If using a hose run the water onto the horse's front leg first and gradually move up his shoulder to the withers. This way it doesn't come as too much of a surprise to him. Pull the forelock back through his ears to join the top of the mane. Use a sponge or water brush to help the water to penetrate deep into the mane. Once the mane is thoroughly wet use a mild shampoo and work it into the mane. When you have washed the entire mane rinse it thoroughly starting at the poll.
Be careful not to get soap or water in the horse's eyes or ears. Make sure the water runs clear and is free of any shampoo. Use the sweat scraper to remove the excess water from your horse's neck. Some people like to also use a conditioner. This gives the mane a soft fluffy appearance but doesn't work well if you plan to braid.
Washing the Tail
As mentioned above this is easier if you have access to a wash stall but can still be done with a bucket and large sponge or water brush. As with the mane, make sure that the tail has been brushed through thoroughly with a body brush or human hairbrush before you begin to wash it.
Wet the tail thoroughly either with the hose or by submerging it in the bucket. You need to know your horse well and how he will react before attempting either of these procedures. Whenever the dock of a horse is thoroughly wetted the horse usually buckles slightly with their back legs and appear as if they will fall down. This passes quickly and helps if you speak gently to them to reassure them that everything is ok. If you are using warm water this is less likely to happen as it won't be too much of a shock to the horse.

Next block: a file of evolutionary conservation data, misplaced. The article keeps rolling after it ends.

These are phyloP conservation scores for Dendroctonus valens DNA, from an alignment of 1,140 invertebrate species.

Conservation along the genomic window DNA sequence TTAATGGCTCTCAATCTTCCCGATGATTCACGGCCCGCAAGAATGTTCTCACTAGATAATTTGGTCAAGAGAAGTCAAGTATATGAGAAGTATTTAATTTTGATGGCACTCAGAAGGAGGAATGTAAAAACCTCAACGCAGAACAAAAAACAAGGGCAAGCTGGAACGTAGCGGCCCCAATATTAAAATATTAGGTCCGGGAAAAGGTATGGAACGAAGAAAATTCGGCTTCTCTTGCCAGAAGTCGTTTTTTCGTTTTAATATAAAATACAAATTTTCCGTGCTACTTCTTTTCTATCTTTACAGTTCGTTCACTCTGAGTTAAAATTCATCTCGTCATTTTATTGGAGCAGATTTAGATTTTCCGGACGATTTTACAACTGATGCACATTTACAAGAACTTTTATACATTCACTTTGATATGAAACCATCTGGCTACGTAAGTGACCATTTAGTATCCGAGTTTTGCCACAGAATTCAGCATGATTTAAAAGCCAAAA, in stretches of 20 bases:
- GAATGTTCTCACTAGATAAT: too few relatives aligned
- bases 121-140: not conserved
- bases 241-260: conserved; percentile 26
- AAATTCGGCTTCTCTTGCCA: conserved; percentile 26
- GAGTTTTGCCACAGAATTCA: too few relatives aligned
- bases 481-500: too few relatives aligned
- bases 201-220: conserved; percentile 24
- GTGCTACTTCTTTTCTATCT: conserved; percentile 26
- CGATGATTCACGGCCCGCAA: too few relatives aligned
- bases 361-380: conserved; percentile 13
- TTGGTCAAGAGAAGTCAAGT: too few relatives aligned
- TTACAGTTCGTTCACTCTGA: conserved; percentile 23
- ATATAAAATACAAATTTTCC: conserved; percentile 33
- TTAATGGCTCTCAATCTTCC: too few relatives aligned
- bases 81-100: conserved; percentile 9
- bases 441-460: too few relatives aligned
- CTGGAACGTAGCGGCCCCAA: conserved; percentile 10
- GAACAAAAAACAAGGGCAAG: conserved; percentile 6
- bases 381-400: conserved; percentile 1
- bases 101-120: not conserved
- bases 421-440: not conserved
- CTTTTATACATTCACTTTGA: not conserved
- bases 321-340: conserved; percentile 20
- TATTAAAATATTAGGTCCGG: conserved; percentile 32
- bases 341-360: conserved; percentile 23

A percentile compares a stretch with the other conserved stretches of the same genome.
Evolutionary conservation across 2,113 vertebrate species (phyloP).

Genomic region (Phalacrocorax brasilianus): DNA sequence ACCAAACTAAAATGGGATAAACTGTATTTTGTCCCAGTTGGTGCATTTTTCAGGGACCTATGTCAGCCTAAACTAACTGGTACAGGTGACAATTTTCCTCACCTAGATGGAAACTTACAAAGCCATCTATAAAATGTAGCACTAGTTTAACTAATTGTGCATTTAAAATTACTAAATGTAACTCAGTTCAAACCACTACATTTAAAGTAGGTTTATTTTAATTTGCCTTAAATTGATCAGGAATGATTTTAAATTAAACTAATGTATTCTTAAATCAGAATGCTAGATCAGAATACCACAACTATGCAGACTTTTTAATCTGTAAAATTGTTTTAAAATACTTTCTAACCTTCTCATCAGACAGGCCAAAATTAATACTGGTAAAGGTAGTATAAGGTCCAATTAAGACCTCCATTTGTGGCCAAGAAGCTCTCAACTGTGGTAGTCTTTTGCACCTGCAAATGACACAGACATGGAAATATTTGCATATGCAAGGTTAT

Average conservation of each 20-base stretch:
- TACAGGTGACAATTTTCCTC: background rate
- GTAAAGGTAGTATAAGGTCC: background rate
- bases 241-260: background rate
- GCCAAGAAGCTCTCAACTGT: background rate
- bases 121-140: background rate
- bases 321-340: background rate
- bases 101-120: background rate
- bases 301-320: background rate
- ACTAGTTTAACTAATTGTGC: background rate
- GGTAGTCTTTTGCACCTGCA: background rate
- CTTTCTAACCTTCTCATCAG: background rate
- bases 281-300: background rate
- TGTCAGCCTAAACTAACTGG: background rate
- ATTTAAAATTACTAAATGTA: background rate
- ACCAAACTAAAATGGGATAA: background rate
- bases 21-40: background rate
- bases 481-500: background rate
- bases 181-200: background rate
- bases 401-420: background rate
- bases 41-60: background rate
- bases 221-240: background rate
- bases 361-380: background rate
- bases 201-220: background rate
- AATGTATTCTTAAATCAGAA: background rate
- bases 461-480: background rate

When the tail is completely wet, shampoo and rinse thoroughly. Squeeze out excess water with your hands and swing the tail gently to remove any remaining water. If you want to apply conditioner to the bottom of the tail you can do so and rinse it thoroughly. Do not apply it to the top as it will give it a 'fly away' look. While the tail is still damp apply a tail bandage.
Washing the Feet
Do not wash your horse's feet too often as overexposure to moisture is not good for them. Sometimes, however, it is necessary to remove excess mud. Use the water brush dipped in warm water. Using the thumb on your hand, that is holding up the foot, press it into the hollow of the heel to prevent water from seeping in there. If your horse's feet need to be washed in winter or if they are likely to be wet regularly smear petroleum jelly onto the heel to help prevent cracked heels or scratches.
Washing a Horse
If you really must wash your horse make sure it is on a warm day when he won't become chilled. Start with the mane and work down one side. Wet, wash, rinse, and use the sweat scraper as you go. Do not allow him to stand completely wet or allow the shampoo to dry on his skin. Finish with his tail. Be sure to offer extra protection until the natural oils return.
Disclaimer: We do not warranty any of these companies or products. These are items we use/have used and find them suitable for our needs. You should research these products before purchasing them. We are not sponsored by any of the aforementioned companies or products. These products have been bought by us for our own use. The links are affiliate links.
Follow our every move and keep up-to-date with tips, advice, and events, etc.